Sudanese telecom incumbent Sudatel has launched a 4G service for customers in its domestic market, the operator revealed earlier today.
While few details are currently available about the 4G launch, Sudatel says it is offering tariffs for both prepaid and postpaid customers "including affordable bundles for low-income customers." The operator also claims to have customers on the 4G network already.
The move comes about a year after mobile market leader Zain, the local subsidiary of Kuwait's Zain Group , launched Sudan's first 4G service, promising at the time that its network would cover about 20% of the population by the end of 2016.
That target seems to have been easily beaten, however, with Zain claiming to have reached about 30% of the population in its 2016 annual report.
Zain's 4G progress sets a high bar for Sudatel, which has been comparatively coy about its own 4G coverage targets and details of current availability. In its statement, Sudatel said it would expand 4G coverage to major cities and towns throughout Sudan over the course of 2017, without naming those communities.
"We have invested a significant amount in our 4G networks as we know that fast and reliable telecom infrastructure will help our country's economic development," said Tarig Hamza Zainelabdin, Sudatel's CEO, in a company statement.
Tarig Hamza Zainelabdin, Sudatel's CEO, says the operator will expand 4G coverage to cities and towns throughout Sudan this year.
Despite the fanfare, there seems unlikely to be a big appetite for higher-speed mobile services among Sudanese consumers.
While Sudatel has yet to report earnings for 2016, the percentage of revenues that came from data offerings, including fixed-line services, rose from 10% in 2014 to just 13% in 2015, said the operator in its 2015 annual report.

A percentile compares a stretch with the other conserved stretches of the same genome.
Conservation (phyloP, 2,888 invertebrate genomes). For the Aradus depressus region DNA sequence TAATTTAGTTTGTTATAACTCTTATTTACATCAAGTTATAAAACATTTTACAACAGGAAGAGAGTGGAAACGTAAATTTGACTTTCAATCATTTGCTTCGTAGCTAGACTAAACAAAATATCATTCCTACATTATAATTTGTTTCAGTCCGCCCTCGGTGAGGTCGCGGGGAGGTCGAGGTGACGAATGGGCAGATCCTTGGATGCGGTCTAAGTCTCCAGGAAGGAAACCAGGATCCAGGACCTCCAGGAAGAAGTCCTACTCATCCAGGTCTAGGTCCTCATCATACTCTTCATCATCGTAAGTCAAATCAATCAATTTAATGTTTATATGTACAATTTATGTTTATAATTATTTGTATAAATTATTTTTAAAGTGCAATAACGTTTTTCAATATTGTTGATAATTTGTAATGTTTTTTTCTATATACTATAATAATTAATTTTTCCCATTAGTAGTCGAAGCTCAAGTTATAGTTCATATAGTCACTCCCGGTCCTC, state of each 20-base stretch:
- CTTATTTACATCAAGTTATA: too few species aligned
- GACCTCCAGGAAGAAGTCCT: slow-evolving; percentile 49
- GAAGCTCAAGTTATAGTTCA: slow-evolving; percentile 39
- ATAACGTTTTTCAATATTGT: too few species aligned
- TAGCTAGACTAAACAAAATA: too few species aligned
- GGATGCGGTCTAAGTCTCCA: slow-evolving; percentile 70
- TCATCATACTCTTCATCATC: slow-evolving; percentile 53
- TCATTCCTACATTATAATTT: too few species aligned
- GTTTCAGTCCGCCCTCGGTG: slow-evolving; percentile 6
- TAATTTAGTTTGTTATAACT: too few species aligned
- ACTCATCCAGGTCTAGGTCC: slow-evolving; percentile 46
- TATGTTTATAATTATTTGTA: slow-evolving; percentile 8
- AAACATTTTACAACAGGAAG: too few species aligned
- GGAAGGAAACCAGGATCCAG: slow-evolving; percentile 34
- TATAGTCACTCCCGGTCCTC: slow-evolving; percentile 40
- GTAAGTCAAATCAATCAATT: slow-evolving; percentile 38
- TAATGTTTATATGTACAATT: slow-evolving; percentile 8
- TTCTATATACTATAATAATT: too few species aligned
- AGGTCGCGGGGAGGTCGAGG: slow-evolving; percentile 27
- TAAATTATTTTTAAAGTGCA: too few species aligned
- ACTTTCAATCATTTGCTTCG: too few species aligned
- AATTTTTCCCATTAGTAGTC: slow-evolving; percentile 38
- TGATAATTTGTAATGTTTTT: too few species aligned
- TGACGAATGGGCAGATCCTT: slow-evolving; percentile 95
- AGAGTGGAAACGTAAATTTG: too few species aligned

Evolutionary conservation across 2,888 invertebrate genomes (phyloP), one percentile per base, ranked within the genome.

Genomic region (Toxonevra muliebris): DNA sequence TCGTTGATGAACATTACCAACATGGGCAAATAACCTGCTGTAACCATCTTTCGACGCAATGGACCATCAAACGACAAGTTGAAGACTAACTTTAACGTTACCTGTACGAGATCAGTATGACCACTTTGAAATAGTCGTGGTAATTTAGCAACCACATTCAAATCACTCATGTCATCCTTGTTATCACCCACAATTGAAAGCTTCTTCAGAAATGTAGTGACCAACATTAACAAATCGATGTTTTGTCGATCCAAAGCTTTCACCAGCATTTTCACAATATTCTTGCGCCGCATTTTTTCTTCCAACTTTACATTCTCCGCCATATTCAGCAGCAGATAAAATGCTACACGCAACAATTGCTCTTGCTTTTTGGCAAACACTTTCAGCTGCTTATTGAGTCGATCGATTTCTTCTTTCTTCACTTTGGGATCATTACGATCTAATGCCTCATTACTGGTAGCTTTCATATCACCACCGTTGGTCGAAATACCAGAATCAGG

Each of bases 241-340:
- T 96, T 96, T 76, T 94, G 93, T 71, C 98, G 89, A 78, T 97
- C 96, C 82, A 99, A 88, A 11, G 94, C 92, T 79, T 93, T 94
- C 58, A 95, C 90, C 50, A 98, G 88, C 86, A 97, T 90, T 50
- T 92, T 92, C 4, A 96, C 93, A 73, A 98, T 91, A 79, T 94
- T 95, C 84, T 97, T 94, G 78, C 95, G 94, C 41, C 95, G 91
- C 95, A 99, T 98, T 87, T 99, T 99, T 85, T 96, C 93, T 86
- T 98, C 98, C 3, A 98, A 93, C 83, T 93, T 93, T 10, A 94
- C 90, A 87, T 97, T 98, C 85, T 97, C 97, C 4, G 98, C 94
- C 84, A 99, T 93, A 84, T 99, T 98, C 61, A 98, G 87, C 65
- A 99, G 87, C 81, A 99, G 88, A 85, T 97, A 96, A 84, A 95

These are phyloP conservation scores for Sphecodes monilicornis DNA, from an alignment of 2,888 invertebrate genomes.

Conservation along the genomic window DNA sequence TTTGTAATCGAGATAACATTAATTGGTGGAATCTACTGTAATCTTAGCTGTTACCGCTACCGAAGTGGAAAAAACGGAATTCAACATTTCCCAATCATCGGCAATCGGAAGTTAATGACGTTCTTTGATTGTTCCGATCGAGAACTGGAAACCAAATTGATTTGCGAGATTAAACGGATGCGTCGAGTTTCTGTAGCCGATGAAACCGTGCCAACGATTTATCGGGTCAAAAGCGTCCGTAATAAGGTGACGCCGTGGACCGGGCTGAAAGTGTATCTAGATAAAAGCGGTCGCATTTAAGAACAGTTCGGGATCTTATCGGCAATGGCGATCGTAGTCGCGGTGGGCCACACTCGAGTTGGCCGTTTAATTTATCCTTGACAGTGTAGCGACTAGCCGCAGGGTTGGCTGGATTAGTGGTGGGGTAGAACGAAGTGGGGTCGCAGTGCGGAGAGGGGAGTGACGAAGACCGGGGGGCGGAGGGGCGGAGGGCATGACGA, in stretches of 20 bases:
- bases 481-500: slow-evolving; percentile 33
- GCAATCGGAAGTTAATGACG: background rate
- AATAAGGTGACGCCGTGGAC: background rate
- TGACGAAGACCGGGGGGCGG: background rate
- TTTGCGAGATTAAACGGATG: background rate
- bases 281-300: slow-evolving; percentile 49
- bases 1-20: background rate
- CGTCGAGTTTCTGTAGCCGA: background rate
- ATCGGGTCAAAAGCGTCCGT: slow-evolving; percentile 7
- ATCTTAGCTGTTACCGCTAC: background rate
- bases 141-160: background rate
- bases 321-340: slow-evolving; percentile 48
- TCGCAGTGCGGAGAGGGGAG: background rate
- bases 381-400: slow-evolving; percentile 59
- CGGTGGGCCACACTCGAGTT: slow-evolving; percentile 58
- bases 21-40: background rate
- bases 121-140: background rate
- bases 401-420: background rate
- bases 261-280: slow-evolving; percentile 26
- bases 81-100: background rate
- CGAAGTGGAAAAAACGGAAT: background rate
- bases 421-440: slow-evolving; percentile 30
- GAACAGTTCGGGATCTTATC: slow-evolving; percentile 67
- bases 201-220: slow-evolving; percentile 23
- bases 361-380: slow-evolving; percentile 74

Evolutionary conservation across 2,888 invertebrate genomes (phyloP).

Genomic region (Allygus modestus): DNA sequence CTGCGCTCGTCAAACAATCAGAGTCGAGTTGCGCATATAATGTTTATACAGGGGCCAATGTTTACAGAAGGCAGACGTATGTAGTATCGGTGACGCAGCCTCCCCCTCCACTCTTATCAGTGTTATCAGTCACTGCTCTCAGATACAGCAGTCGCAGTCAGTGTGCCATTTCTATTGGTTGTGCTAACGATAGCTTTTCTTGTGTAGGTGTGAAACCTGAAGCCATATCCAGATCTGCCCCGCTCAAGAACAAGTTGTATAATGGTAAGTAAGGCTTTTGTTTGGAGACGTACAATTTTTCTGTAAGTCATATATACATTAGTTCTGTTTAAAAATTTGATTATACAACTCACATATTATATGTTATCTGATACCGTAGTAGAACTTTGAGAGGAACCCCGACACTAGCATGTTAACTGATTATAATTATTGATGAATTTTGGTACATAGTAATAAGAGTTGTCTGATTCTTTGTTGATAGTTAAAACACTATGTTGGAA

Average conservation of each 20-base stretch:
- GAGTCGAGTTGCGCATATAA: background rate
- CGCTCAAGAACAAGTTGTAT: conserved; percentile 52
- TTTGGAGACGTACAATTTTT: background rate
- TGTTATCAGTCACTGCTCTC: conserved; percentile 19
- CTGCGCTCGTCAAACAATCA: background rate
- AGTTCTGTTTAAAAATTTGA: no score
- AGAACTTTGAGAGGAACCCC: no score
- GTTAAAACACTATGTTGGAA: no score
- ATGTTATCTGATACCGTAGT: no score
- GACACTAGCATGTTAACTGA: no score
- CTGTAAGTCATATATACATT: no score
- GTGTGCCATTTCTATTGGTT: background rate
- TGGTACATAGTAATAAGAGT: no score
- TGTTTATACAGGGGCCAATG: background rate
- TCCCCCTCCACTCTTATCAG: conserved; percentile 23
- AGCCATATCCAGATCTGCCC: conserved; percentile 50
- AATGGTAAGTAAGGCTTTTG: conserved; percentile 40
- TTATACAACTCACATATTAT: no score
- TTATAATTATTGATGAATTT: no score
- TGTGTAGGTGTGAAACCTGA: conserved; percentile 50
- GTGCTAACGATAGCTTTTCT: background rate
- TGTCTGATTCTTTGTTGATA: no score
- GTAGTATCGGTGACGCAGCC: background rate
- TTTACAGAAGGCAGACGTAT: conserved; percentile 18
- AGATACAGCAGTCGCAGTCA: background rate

Moreover, the average Sudatel customer spends as little as $2.7 each month, with 97% of subscribers on lower-cost prepaid packages.
Zain also generated about 13% of revenues from data services in 2016 -- although it lacks Sudatel's fixed-line presence.
Even so, Sudatel continues to regard the data services opportunity "as one of the main areas of growth in the future." And operators across the African continent are channeling more resources into their data businesses now that old-fashioned voice and messaging services offer such little scope for a sales increase.
But the rollout of better-performing data networks comes with risks: Telcos in other parts of Africa have blamed the take-up of Internet telephony and messaging applications for a decline in revenues from traditional offerings.
In some markets, the availability of low-cost data packages has even allowed customers to slash spending by taking advantage of an Internet service, like WhatsApp or Viber, and cutting back on usage of standard voice and messaging features.
Because so many of Sudatel's customers are on prepaid deals, and only pay for telco services when they actually use them, Sudatel could be more exposed to the risks than operators with significant numbers of postpaid users.
Regardless of the 4G uncertainties, Sudatel's domestic business has been growing at a steady rate in recent years.
In dollar terms, revenues were up 3.5% in 2015, to about $334.6 million, with subscriber numbers rising by the same percentage, to 7.568 million. In its annual report, Sudatel put the sales increase in local currency terms at about 6%.
But the incumbent remains a distant number two in the mobile market. Zain had 46% of the market at the end of 2016, according to its annual report, while Sudatel had a 28% share.
South Africa's MTN brought up the rear, with 26% of the market.
— Iain Morris, , News Editor, Light Reading